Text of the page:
Wildlife Officer: Education Requirements and Career Information
Learn how to become a wildlife officer. Research the education, training and other requirements you will need to start a career as a wildlife officer.
Education Requirements for Wildlife Officers
Wildlife officers are law enforcement officials, granted full police powers, whose positions revolve around enforcing laws regarding wildlife. Most positions for wildlife officers require the completion of a bachelor's degree program. Bachelor's degrees in applicable natural sciences, such as biology or criminal justice, may be preferred or required. Experience in fish and wildlife management or other law enforcement roles may be substituted in some cases. Many states require applicants to have at least two years of postsecondary education.
Training and Other Requirements
In addition to traditional schooling in a college or university setting, wildlife officers must often complete state-run training courses that last 3-12 months. These courses are intensive, and may be followed by additional field training. As with other law enforcement roles, wildlife officers must be 21 years of age and U.S. citizens. Applicants will be subject to rigorous background checks and drug tests, and may be required to take polygraph tests. Applicants should also have integrity and a strong work ethic.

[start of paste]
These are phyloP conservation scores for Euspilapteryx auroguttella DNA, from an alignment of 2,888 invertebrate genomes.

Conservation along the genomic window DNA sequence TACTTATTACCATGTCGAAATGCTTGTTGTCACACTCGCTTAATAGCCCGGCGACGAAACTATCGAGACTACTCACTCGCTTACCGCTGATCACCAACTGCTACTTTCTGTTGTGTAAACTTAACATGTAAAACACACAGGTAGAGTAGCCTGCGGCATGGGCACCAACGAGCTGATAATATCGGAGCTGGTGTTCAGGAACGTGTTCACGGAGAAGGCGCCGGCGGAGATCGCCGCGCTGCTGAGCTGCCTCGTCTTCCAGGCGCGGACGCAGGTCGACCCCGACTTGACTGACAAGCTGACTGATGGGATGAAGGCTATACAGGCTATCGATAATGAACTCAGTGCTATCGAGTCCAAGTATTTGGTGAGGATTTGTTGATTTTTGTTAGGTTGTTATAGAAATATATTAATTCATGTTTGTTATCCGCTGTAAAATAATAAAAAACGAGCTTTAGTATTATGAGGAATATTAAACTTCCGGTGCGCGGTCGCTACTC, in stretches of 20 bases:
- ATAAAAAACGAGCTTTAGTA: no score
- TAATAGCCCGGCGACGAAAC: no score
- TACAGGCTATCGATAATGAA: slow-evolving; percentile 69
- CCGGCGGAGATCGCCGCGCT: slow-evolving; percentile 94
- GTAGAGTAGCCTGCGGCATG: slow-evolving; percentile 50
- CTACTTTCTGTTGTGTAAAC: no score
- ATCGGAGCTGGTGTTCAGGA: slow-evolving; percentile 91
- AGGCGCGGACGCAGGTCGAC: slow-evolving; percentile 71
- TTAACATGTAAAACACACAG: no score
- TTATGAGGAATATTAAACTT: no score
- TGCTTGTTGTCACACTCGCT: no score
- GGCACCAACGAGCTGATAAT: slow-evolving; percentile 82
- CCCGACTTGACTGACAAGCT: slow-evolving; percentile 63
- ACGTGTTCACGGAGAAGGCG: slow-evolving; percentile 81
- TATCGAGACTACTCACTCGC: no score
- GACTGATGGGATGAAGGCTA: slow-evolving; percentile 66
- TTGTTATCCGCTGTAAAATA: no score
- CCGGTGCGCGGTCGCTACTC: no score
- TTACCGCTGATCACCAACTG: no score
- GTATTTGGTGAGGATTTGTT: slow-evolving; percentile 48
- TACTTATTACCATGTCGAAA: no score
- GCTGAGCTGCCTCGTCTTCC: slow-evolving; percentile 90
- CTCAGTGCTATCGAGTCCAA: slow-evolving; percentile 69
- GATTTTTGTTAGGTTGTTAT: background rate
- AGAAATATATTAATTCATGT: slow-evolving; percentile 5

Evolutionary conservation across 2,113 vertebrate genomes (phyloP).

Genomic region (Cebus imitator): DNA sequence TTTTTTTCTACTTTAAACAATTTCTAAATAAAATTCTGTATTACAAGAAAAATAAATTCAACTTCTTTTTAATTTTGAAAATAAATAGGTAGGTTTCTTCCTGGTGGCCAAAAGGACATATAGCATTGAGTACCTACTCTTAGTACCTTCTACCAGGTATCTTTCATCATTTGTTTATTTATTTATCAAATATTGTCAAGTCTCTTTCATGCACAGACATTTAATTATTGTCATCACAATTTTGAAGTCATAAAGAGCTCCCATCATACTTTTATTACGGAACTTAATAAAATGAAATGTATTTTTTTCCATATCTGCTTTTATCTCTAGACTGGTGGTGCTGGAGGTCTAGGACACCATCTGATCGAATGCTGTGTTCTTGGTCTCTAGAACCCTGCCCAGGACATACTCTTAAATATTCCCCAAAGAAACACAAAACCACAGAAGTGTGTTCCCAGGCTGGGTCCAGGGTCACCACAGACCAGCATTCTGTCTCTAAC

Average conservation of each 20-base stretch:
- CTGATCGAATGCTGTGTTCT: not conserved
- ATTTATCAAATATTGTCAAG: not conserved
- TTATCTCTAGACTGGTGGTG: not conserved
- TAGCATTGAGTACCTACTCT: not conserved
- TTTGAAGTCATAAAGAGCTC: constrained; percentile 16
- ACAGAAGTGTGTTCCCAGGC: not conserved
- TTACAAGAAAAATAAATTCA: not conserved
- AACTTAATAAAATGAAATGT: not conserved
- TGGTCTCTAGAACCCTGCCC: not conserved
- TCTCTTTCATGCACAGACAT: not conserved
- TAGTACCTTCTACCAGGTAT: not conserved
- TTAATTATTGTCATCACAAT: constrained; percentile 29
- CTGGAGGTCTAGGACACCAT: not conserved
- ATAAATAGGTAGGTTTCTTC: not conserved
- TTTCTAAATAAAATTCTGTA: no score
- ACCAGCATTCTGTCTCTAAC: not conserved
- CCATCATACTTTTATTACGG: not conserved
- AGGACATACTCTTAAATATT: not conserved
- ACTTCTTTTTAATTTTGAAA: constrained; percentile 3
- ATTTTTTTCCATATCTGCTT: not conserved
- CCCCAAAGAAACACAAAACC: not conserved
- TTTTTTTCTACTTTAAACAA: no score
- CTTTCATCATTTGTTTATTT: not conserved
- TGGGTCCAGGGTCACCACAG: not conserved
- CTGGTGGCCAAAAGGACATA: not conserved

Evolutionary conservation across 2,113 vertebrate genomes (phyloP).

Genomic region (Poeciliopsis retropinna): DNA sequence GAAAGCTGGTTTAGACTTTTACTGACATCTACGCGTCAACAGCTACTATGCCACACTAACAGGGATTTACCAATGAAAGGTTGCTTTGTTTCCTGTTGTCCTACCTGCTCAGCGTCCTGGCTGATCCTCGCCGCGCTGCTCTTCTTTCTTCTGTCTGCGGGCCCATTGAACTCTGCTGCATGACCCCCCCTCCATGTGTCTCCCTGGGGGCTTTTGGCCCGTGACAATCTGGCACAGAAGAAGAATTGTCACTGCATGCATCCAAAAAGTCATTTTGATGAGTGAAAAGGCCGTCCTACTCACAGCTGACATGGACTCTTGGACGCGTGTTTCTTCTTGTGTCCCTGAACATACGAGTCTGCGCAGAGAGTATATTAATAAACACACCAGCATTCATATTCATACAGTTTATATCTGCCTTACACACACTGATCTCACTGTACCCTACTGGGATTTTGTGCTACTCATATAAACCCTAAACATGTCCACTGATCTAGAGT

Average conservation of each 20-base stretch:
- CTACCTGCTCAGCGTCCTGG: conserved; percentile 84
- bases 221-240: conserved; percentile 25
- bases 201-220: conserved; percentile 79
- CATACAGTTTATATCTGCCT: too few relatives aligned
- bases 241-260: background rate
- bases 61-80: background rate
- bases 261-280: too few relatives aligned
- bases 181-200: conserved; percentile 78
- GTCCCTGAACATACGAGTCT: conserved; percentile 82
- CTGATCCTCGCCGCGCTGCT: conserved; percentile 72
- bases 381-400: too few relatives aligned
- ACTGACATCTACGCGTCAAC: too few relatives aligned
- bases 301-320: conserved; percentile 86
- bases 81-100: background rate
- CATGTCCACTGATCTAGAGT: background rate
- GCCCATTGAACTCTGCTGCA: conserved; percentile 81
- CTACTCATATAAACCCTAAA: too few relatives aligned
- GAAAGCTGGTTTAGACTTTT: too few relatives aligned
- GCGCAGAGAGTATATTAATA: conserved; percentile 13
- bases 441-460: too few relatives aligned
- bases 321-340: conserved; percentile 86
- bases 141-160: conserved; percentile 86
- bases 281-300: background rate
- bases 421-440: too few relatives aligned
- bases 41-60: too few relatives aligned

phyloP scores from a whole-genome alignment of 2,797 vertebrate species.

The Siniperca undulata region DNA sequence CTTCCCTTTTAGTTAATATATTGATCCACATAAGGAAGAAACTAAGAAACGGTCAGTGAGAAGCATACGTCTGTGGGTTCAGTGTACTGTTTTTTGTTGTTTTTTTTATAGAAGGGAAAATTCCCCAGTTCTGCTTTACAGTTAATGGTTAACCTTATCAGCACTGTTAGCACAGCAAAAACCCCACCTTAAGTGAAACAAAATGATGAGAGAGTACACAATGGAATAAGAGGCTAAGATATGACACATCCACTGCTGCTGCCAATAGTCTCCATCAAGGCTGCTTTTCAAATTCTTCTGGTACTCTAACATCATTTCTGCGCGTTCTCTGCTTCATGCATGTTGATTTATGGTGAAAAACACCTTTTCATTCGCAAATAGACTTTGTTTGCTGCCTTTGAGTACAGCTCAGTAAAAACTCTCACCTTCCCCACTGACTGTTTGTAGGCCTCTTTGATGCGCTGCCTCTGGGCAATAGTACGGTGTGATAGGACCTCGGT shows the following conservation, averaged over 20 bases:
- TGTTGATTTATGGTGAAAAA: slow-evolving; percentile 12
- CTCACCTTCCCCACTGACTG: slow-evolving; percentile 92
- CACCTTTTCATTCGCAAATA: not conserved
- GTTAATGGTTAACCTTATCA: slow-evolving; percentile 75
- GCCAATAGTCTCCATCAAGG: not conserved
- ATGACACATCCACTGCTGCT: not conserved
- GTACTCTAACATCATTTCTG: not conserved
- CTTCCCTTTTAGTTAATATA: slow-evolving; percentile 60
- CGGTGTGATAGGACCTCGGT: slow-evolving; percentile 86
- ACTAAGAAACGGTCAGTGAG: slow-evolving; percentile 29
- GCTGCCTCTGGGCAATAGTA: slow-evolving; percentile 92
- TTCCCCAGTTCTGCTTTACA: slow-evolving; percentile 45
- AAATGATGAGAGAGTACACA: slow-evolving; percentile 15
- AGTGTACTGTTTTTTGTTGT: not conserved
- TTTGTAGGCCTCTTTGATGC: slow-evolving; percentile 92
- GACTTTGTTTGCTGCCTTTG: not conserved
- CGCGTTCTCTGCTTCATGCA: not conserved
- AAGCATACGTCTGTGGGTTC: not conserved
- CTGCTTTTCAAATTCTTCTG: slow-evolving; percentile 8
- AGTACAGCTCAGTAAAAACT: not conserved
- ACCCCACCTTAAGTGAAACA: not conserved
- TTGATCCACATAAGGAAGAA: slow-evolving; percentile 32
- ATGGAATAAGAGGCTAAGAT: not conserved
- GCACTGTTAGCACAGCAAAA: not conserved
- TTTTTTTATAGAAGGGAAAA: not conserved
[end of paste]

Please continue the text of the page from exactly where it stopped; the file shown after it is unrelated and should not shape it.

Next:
Also known as fish and game wardens, wildlife officers patrol in order to prevent poaching and other infringements of laws regarding natural resources. They may also be called on to investigate accidents and take part in search and rescue operations. Other duties might include teaching wildlife programs to youth groups and schools, cooperating with other law enforcement agencies and regulating specific state or local laws related to boating, hunting or other outdoor activities.
Salary Information and Employment Outlook
According to the U.S. Bureau of Labor Statistics, wildlife officers earned an average annual salary of $49,400 in 2012. Job growth was expected at a rate of one percent between 2012 and 2022, which was slightly less than that of other law enforcement officers as a whole and also less than the national average for all careers. Wildlife officers are generally employed by state and local jurisdictions, with most officers employed at the state level (www.bls.gov).
Important skills required for wildlife officers include firearm handling and maintenance as well as experience with modes of transportation necessary for the position, such as small watercraft and all terrain vehicles. Additional skills include effective communication; the duties of wildlife officers bring them in contact with the public on a regular basis, both with suspects who must be investigated and with communities as part of outreach and training efforts.
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